The campaigners face a formidable array of forces, most obviously the partnership between the Irish government and Shell. Very large sums of money are at stake. Yet their crusade has produced deep historical resonances for many Irish people. One of its first rallies, for instance, was in Castlebar, where a century and a quarter ago, the Land League was formed to take on landlords. "I hadn’t expected it," said a local man interested in history, "but the speakers made a surprising number of references to the league."

The campaign has also, whether consciously or not, taken on a significance which has lifted it from a local issue centring on safety and the environment to a much wider stand. A woman who visited one of the five men said he told her: "This is much bigger than us being in prison and it’s not about us getting out of prison. It’s about what kind of country we want to live in."

The woman proclaimed to a rally: "This touches on everything from environment, health and safety to political corruption and the whole question of democracy. They are the burning issues that people are constantly coming up against in this country."

The campaign is certainly tapping into some existing concerns. Although the Fianna Fail party is the most popular in the Irish Republic and heads the present government, some of its major figures have been tainted by previous corruption scandals. A previous energy minister, Ray Burke, has served time behind bars for personal corruption. There is absolutely no evidence linking Shell and corruption, but there is a generalised Irish distrust of multinationals.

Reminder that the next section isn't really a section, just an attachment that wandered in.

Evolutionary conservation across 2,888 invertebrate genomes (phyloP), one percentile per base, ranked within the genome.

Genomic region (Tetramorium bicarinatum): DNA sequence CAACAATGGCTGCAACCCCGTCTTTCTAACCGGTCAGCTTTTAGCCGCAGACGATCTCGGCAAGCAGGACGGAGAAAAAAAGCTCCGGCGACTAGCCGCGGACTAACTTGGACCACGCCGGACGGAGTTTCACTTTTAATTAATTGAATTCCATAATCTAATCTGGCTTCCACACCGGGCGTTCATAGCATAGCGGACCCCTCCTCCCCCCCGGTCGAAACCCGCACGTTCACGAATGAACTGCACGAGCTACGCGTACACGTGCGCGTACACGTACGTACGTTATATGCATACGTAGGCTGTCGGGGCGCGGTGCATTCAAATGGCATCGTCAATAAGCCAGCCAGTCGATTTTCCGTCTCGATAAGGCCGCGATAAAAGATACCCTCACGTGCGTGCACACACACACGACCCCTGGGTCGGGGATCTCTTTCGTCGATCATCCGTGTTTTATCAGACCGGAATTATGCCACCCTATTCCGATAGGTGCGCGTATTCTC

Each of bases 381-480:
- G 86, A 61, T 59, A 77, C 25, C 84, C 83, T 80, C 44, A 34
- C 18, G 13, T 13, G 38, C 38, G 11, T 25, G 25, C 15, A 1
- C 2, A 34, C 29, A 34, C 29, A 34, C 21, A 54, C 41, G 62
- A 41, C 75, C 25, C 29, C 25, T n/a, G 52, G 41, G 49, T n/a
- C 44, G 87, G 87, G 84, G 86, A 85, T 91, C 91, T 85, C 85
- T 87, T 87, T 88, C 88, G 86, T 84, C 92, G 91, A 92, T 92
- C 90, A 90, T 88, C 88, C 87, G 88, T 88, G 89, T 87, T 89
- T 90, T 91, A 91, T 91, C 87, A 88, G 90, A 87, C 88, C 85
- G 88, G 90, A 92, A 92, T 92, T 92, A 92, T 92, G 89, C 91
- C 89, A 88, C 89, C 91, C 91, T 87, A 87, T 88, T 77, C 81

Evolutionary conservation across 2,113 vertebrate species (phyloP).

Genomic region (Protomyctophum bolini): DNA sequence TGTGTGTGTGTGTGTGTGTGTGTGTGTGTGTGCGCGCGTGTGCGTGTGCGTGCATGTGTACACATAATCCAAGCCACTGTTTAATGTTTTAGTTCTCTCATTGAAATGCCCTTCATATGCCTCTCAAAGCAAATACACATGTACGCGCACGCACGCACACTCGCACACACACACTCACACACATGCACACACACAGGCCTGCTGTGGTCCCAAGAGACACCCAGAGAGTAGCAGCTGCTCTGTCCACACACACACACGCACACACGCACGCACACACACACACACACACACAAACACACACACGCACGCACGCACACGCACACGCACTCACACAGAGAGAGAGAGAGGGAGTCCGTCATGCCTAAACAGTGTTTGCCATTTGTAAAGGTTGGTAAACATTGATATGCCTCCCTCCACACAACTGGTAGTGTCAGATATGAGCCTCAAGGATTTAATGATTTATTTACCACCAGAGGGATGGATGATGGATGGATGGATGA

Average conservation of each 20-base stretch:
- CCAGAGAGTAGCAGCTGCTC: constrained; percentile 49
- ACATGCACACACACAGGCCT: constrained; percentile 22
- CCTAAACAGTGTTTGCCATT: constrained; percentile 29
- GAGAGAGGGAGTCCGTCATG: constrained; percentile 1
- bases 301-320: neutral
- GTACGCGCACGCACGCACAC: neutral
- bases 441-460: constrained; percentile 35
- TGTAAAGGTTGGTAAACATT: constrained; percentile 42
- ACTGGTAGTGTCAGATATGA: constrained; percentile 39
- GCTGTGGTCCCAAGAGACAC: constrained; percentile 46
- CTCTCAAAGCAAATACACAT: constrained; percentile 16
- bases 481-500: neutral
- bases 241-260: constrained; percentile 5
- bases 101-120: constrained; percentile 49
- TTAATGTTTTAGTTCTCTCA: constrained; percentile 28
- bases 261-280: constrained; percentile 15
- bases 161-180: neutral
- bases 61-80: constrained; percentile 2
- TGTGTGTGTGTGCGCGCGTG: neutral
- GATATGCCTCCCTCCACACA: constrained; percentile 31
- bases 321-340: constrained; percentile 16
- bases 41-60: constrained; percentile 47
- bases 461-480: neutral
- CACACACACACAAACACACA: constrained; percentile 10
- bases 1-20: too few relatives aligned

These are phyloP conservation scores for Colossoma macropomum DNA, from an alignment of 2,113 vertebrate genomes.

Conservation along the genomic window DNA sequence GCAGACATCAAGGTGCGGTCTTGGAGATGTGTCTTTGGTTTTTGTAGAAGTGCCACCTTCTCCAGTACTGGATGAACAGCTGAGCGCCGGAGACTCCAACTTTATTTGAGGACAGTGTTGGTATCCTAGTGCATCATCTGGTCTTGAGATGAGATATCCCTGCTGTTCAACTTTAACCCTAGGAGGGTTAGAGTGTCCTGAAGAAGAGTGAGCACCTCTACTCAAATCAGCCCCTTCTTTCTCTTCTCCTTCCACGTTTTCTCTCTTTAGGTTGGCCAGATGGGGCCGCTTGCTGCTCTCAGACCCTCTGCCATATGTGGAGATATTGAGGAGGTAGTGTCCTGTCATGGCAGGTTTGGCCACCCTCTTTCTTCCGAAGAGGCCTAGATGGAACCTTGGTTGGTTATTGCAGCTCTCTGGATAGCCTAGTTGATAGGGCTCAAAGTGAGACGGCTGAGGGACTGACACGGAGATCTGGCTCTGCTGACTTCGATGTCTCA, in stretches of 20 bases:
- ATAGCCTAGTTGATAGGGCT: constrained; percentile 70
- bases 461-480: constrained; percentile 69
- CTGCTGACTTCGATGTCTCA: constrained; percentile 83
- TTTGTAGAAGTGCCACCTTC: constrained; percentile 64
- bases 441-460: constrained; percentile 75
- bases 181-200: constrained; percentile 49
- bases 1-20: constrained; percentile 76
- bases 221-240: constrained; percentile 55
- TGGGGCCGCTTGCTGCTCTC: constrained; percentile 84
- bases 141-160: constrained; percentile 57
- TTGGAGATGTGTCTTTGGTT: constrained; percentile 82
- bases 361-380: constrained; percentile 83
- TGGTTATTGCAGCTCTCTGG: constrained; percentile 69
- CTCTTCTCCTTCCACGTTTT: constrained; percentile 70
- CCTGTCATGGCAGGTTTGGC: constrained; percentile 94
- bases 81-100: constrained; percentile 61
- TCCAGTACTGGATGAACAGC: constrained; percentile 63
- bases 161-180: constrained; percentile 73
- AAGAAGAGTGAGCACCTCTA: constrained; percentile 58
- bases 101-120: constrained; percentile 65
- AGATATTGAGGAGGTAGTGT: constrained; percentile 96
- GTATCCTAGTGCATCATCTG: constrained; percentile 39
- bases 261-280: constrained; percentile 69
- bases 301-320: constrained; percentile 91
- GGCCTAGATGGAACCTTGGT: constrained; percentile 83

The campaign received a boost in recent months when it was revealed that consultants brought in by the government were not independent, as had been claimed, and in fact had connections with Shell. Criticisms of the juxtaposition of the party and the company draw much applause at the protest meetings, for example when Brid O’Seighin lambasts "the state-corporate two-step". Another campaigner, Maura Harrington, raised laughs when she asked: "Would you buy a high-pressure gas pipeline from that crowd?"